I don’t think the Jazz have the firepower to stay with the Warriors for more than five or six games, but with Gobert, George Hill, Gordon Hayward and Joe Ingles (who has that awkward, stop-go lefty game that always seems to throw the Warriors’ defense a little off-stride), this would be an interesting series for however long it lasts.
7. Houston, West No. 3. I don’t know that anybody can beat the Warriors just going full-tilt on offense and kind of faking it on defense, but if anybody can give it a decent try, it’s James Harden & Friends this season.
This is a much more dangerous edition of the Rockets – just looking at the match-up vs. the Warriors – than Houston teams the Warriors eliminated in the conference finals two years ago and the first round last year.
I’ll tell you one big-name player the Warriors never worried about … that would be Dwight Howard, and it’s no shock that he’s gone and Houston is doing just fine.
A problem for the Rockets: They don’t have an easy draw as the West’s third seed – they get Oklahoma City and Russell Westbrook in the first round, then potentially San Antonio and then potentially the Warriors in the Western Conference finals.
8. Memphis, West No. 7. The Grizzlies’ time as true Warriors challengers seems to have come and gone, but any team with Marc Gasol, Zach Randolph and Mike Conley Jr. is worth respect.
And any city with the Blues City Cafe is OK by me.
9. Oklahoma City, West No. 6. OKC is in the same bracket as Houston and San Antonio, so the only way the Thunder could play the Warriors is if it’s a West final rematch.
I don’t see that happening, but if it did, we know it’ll be loud at Chesapeake Energy Arena and we know Russell Westbrook will do major things …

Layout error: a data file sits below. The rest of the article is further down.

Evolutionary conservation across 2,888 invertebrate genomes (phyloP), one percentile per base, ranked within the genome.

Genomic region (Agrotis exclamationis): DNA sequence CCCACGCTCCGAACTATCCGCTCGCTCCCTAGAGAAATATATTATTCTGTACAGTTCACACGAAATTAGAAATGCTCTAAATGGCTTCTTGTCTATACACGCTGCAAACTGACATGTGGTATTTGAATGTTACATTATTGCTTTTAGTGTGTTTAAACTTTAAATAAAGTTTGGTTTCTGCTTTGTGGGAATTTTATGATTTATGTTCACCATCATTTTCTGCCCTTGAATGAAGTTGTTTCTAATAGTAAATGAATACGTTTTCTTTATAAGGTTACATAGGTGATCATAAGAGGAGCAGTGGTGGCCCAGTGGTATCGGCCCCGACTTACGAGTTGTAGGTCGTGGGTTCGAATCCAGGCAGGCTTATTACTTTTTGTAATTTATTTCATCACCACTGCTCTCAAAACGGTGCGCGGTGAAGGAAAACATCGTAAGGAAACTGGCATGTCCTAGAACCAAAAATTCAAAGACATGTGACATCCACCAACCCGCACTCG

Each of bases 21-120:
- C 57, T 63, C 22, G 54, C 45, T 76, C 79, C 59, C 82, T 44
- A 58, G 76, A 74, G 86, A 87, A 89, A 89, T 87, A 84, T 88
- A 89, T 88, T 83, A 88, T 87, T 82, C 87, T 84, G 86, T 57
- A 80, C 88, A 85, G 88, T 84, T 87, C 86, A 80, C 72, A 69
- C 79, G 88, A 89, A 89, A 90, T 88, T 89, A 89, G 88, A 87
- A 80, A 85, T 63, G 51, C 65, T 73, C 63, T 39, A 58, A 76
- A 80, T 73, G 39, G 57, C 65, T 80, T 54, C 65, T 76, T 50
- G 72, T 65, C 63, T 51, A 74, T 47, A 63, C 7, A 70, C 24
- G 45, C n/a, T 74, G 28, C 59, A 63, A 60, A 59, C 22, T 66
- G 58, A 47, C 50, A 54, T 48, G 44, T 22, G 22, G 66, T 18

I still can’t see the Thunder winning more than one game in a potential series vs. the Warriors and the regular-season meetings this season showed why.
Last season, when OKC had Durant and also had the Warriors on life support in the WCF, the Thunder was a top-five FG percent defense.
This season? They rank 19th. If you don’t play top-notch defense, you can’t hang with the Warriors, and if you’re one-dimensional on offense, you are asking for Draymond Green to demolish everything you’re trying to do.
10. Toronto, East No. 3. I respect what the Raptors have done to get to 50 wins and the third seed in the East, but this is just not a team that matches up well vs. the Warriors.
Basically, the Warriors have several guys who can guard DeMar DeRozan and I’m not sure who DeRozan will guard.
11. Atlanta, East No. 5. Top-five defense, Paul Millsap, an unpredictable whirlwind like Dennis Schroeder can give the Warriors problems.
But there’s just not enough firepower to stick with the Warriors.
12. Chicago, East No. 8. I kept them above a few other teams almost solely because of Jimmy Butler, who is very good. But if you watched the Bulls much this season, you know that I’m being charitable here.
13. LA Clippers, West No. 4. All due respect to Chris Paul, DeAndre Jordan and Blake Griffin … and we know the Clippers beat an earlier iteration of this Warriors team back in 2014 … but … that 10-game Warriors winning streak over the Clippers cannot be ignored.
If you depend on Jamal Crawford to carry you in the fourth quarter and you put J.J. Redick on Thompson, you’re not going to beat the Warriors very much. Or ever.
14. Portland, West No. 8. Hey, Game 1 is Sunday at Oracle, so be ready because this series should be quick.
The Warriors went 4-0 vs. the Blazers this season, beat them 4-1 in the second round of last year’s playoffs even with Curry hurt for several of the games, and even when Damian Lillard and C.J. McCollum go on scoring binges, the Warriors never seem overly put-off by anything the Trail Blazers do.
OK, if Jusuf Nurkic was fully healthy entering this series, maybe Portland could fight its way to a win or two.
But he’s not 100 percent – questionable to make it back by Game 3 or 4 at the earliest – and even with Nurkic playing full-speed, the Warriors wouldn’t be sweating this matchup.
Just think of it this way: What really large low-post center has really hurt the Warriors in this era? Their entire style is to punish slow post players, to make them defend the pick-and-roll and run the floor and then pretty soon the big center is out of the game.
15. Indiana, East No. 7. Monta Ellis’ revenge? Nope.